With telcos possessing valuable assets as well as being the spine of national communications they are under increasing threat from cybercriminals, Nokia offers them a range of solutions to ensure their security. Moiz Baig, Security Solutions at Nokia MEA, discusses with Intelligent CIO in detail how telcos can protect their networks and subscribers from potential security threats.
With telcos possessing vast amounts of Personal Identifiable Information (PII) and as the telco networks are the spine of national communications, they are an increasingly attractive target for cybercriminals. In fact, the most attractive assets a telco possesses include user devices, network elements and high-value data.
The traditional threat mitigation approach is largely based on manual processes with a fragmented security management system. What is needed is an expanded telco specific security management solution with security orchestration, analytics and response (SOAR) which would support workflow management, automation and reporting. This would enable security operations teams to move towards automation, help with prioritisation and better business decision making.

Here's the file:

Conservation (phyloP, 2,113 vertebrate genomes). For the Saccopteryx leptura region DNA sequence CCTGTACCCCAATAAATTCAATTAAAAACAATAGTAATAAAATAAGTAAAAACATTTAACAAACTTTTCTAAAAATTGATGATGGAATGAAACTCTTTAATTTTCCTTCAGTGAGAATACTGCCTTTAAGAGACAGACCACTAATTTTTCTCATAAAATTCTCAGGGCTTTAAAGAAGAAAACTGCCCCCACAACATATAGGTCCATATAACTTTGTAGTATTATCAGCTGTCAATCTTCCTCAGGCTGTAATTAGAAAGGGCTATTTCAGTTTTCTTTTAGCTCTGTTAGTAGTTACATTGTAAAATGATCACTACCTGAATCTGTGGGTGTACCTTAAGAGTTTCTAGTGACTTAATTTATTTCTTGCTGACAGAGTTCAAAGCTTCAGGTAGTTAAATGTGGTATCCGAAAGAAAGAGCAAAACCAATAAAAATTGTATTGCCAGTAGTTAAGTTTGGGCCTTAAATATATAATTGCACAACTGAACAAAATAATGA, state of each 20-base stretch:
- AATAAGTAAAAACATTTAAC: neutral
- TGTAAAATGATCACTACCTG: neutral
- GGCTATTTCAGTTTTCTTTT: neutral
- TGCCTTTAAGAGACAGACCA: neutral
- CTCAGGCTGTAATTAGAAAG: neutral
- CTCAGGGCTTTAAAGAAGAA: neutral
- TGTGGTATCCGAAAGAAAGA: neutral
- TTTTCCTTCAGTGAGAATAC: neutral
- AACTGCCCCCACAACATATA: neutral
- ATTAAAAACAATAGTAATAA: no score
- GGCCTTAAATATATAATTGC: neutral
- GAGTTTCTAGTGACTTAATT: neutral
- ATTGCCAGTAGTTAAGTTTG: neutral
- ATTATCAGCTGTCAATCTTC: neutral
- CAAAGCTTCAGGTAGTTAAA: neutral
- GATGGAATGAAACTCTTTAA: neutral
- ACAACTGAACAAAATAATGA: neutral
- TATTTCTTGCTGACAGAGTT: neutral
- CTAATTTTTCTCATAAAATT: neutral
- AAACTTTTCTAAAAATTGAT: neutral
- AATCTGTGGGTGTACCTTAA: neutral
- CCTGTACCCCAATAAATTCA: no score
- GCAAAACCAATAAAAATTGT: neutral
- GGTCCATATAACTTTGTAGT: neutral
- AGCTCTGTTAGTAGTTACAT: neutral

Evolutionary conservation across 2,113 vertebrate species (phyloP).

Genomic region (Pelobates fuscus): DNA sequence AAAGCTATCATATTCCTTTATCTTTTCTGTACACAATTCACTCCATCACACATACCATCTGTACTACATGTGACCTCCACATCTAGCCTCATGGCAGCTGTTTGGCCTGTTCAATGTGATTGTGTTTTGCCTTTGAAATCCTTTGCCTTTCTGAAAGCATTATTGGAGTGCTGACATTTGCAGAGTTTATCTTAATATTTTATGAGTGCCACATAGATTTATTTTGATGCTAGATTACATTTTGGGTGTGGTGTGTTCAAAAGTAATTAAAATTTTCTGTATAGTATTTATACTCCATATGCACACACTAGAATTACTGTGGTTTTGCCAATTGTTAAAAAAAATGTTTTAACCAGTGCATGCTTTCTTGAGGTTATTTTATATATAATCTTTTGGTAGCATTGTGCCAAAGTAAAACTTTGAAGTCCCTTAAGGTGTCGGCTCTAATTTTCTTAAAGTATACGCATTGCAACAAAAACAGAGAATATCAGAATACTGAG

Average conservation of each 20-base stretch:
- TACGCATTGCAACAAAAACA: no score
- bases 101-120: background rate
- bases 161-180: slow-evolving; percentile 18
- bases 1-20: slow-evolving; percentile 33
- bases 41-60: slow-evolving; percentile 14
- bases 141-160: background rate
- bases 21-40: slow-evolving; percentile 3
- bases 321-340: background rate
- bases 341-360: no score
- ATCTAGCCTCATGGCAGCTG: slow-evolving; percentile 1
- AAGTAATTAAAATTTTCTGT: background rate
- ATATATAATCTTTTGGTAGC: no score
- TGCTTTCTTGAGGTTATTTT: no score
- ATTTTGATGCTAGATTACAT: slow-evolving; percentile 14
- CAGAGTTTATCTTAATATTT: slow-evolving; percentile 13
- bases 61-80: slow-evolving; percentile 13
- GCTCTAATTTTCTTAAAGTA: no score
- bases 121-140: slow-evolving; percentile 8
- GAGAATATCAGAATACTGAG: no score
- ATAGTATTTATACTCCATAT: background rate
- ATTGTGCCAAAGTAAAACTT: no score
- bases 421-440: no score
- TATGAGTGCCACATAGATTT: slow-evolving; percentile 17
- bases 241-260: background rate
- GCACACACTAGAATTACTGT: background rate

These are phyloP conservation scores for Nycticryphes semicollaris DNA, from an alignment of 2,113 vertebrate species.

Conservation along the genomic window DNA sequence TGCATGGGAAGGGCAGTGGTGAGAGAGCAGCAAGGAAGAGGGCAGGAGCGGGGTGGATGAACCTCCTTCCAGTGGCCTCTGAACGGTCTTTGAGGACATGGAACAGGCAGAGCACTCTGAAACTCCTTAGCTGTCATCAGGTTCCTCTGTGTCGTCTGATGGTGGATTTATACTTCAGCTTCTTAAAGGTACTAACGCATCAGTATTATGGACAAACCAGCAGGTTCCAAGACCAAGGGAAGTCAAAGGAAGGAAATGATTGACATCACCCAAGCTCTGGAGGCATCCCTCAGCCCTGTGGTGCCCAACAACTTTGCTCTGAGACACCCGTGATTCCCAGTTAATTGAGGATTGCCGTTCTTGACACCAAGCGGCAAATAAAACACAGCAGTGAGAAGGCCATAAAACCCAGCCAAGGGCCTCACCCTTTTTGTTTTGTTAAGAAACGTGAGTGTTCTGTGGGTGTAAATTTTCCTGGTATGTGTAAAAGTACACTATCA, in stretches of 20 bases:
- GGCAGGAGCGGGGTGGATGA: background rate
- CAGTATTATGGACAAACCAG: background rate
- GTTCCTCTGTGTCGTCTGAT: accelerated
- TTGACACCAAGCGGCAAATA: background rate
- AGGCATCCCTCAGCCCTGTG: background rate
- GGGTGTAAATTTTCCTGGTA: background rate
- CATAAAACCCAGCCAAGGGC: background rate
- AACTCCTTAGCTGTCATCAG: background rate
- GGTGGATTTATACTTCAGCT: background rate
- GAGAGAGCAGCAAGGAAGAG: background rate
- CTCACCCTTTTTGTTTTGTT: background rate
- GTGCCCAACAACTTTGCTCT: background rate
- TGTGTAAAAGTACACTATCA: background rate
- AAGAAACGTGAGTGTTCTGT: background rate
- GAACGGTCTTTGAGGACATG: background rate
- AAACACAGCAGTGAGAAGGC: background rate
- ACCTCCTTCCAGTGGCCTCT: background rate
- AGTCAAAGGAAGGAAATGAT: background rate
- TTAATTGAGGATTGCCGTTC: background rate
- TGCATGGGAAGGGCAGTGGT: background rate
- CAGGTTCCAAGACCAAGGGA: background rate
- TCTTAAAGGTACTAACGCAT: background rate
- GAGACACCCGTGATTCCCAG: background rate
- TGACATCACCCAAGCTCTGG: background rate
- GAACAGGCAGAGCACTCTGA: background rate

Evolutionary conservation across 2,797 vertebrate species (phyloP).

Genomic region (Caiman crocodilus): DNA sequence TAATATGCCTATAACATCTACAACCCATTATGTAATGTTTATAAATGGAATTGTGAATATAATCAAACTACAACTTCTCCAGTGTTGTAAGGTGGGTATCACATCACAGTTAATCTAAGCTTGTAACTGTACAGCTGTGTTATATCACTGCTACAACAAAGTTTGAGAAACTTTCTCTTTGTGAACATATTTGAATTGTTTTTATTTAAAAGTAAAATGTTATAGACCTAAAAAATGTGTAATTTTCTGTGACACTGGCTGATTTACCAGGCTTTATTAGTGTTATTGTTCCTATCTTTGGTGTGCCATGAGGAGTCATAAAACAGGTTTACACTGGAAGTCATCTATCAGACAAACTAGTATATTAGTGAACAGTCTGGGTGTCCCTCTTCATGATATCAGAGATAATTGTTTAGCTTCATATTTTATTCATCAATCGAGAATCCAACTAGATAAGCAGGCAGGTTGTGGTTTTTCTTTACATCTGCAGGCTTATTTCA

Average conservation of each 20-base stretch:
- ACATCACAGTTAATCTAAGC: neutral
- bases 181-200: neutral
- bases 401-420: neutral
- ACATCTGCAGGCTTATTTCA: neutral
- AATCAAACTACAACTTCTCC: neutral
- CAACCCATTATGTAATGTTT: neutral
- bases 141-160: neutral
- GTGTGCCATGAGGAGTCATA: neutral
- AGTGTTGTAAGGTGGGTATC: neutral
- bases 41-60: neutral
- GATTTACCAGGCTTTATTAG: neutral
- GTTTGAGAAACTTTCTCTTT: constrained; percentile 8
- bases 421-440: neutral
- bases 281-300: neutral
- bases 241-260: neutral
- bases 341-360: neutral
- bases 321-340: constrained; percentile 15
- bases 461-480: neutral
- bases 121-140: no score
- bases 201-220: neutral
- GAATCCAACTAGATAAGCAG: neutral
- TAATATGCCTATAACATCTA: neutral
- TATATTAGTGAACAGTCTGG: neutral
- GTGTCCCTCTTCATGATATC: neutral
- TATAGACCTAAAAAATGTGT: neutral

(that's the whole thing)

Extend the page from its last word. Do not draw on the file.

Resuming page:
Leverage behavioural analytics and Machine Learning for security and user privacy
For an end-user to develop a high degree of trust with the operator, it is imperative for the operators to put in all necessary measures to safeguard not just the user’s devices, but also their data that is stored or moved through the operator’s network.
Moiz says: “For the network operators, this is no longer a ‘nice to have’ but with regulations in Europe such as GDPR, it is a must and if not complied it can cost operators millions in fines, lost revenue and negative branding.” In August 2017, the UK Information Commissioner’s Office fined TalkTalk £100,000 for security failings that enabled an IT contractor to access the personal data of 21,000 customers. The mobile operator could have faced as much as a crippling £59 million fine if the EU’s General Data Protection Regulation (GDPR) had been in place. So, it’s vital for telecom operators to leverage behavioural analytics and Machine Learning for their network security and subscribers’ data privacy.
Constantly measure your security posture and risk levels with the right balance of proactive and reactive security
Telco security strategy needs the right balance of proactive and reactive approaches. With the dynamic evolution that operators’ networks are undergoing with virtualisation of network functions, cloud uptake, Internet of Things (IoT) and 5G, a holistic review of end-to-end security architecture is needed covering three areas of people, process and tools. Similarly, what is important is that a blue print must be created for next generation security operations – an area where Nokia is supporting some of the leading telecom operators globally.